Magistrates, judges not above law, must face consequences for dereliction of duty and misconduct: Kerala High Court – UKMALAYALEE
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Magistrates, judges not above law, must face consequences for dereliction of duty and misconduct: Kerala High Court

Monday 26 December 2022 2:41 PM UTC

KOCHI Dec 26: Magistrates, judges and other presiding officers are not above the law and they have to face consequences for dereliction of duty, the Kerala High Court said on Friday, December 23, while ordering the suspension of a former Chief Judicial Magistrate (CJM) of Lakshadweep K Cheriyakoya for allegedly forging evidence in a criminal trial to convict an accused.

“This should be a lesson to all,” Justice V Kunhikrishnan said while directing the Administrator of the Union Territory of Lakshadweep to place the former CJM, presently the Secretary of the District Legal Services Authority in the island archipelago, under suspension during pendency of the disciplinary proceedings against him.

The directions and observations came on a plea moved by the convicted persons alleging that the former CJM, due to a personal enmity with them, forged evidence of the investigating officer and sentenced them to four-and-a-half years in jail for the offences of unlawful assembly, rioting and obstructing, by use of force, a public servant from discharging his duties. The case was lodged against the petitioners for obstructing the plucking of coconuts, with police assistance and under the supervision of the Deputy Surveyor, by a contractor from Agatti.

The high court issued notice under Section 340 (perjury proceedings) of the Criminal Procedure Code (CrPC) to the former CJM K Cheriyakoya and also the then bench clerk PP Muthukoya and LD clerk AC Puthunni for conducting preliminary enquiry. All three persons were directed to appear before the high court on January 23, 2023. The high court was of the “considered view” that the bench clerk and LD clerk, who were posted with the former CJM, were colluding with him to justify his acts.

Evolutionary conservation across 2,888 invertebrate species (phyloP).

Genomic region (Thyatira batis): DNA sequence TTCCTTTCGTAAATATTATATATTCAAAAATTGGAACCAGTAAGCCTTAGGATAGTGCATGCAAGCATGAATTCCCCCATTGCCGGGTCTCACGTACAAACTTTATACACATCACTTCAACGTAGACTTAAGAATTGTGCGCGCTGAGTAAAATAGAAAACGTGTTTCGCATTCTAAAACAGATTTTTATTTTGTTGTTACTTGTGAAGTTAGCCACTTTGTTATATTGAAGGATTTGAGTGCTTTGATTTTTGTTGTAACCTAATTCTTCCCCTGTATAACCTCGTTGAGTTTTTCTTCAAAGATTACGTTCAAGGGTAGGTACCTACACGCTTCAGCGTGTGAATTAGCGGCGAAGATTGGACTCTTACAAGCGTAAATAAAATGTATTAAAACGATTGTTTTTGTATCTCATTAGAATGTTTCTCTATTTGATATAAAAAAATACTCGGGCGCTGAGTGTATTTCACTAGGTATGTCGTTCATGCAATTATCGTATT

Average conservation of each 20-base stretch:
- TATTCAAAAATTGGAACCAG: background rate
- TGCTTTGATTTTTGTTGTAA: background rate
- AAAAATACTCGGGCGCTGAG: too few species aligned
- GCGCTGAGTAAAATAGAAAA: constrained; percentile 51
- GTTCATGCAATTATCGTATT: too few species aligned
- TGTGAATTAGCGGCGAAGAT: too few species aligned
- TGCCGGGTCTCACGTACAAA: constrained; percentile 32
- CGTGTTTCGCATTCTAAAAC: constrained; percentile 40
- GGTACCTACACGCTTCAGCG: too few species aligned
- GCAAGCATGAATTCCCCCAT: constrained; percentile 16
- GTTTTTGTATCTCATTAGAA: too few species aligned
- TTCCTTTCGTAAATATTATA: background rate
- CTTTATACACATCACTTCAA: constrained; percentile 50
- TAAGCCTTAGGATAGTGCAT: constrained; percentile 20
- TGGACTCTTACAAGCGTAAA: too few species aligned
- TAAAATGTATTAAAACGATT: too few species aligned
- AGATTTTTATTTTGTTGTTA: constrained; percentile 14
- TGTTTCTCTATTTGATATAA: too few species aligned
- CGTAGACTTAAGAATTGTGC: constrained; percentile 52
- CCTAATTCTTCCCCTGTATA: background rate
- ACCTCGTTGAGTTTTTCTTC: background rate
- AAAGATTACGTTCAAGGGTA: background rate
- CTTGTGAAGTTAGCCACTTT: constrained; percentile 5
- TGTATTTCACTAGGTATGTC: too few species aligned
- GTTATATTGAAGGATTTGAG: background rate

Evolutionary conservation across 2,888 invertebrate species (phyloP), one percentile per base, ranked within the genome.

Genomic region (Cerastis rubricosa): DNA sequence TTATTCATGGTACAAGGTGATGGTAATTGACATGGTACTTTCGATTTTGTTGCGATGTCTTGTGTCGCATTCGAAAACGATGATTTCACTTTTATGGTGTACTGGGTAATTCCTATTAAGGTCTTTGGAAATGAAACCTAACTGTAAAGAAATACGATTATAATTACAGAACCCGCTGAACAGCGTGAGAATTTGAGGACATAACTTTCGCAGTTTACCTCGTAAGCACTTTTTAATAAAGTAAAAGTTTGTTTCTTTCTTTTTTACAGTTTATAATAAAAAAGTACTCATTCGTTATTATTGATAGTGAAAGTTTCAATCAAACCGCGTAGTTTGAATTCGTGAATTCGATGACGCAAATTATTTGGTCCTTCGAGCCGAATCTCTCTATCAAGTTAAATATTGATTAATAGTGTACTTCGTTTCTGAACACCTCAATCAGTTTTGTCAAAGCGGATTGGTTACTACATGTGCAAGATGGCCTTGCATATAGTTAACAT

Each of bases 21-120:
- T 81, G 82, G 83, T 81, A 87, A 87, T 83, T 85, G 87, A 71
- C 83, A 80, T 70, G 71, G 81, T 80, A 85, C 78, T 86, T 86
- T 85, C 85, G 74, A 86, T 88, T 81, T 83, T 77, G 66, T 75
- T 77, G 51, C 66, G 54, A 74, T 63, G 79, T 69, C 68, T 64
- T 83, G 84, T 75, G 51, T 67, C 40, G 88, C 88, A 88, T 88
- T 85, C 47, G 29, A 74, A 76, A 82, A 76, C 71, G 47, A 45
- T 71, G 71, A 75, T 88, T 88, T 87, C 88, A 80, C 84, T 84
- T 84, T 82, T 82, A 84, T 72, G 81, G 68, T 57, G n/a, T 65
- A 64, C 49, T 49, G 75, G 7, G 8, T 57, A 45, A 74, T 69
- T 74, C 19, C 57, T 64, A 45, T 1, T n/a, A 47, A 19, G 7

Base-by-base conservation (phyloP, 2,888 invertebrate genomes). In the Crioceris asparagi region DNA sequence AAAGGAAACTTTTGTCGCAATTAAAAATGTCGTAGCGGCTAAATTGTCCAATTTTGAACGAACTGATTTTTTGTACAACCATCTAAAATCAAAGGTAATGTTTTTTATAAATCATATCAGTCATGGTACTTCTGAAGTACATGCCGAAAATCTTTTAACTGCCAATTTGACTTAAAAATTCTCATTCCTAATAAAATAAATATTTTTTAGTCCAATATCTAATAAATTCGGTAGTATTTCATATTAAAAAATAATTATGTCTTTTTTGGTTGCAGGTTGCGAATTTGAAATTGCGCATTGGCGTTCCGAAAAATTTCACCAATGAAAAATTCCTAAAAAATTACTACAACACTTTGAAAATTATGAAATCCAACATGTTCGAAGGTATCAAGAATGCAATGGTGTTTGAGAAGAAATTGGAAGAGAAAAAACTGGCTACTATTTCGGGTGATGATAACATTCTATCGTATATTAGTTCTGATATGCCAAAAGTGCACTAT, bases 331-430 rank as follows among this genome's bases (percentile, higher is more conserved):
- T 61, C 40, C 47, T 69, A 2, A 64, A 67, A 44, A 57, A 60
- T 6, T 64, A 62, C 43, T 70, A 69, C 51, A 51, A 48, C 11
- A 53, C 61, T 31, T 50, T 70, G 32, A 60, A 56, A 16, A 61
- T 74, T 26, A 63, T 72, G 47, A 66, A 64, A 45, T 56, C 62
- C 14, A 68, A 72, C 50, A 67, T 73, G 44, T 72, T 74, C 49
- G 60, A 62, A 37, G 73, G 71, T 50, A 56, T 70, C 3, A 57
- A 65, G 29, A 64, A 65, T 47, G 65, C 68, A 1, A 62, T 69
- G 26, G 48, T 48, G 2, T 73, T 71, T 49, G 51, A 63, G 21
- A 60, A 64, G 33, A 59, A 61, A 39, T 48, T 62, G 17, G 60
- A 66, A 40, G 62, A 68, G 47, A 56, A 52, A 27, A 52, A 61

The accused-petitioners claimed before the high court that the former CJM has personal enmity towards them because some of them are the plaintiffs in a civil suit and had filed a complaint against him, for his allegedly prejudiced view in that matter, before the Registrar (Subordinate Judiciary) of the High Court of Kerala. The petitioners contended in the high court that the evidence of the investigating officer (IO) in the criminal case was never recorded, but the CJM allegedly forged the same to convict them.

The IO, in an affidavit before the high court, supported the stand of the accused by categorically stating that he had not given any evidence before the former CJM. “If that is the case, this court has to presume prima facie that the additional 3rd respondent created or forged the evidence of PW7 (IO),” the high court said. It further said, “The Magistrate, Judges and other presiding officers are not above the law and if they commit any dereliction of duty, they have to face the consequences. The pen of a judicial officer is powerful, but it should be used with great caution, of course without fear and favour.”

“In the facts and circumstances of this case, this court has to conclude prima facie that the additional 3rd respondent (former CJM) committed forgery by creating the evidence of PW7 (one of the witnesses in the criminal case)… Prima facie, I am of the opinion that the additional 3rd respondent committed serious misconduct and dereliction of duty,” the high court said.

“The Administrator, Union Territory of Lakshadweep is directed to place the additional 3rd respondent under suspension forthwith and conduct a detailed enquiry about his actions mentioned in this order forthwith and take appropriate steps in accordance with law, untrammelled by any observation in this judgement,” it stated.

As the high court had issued an interim direction deferring coercive steps against the petitioners so that they can approach the appellate court against the CJM order, it said no further orders are necessary on that aspect. The high court said that the “petitioners are free to agitate all their contentions raised in these original petitions before the appellate court in accordance with law”. – PTI

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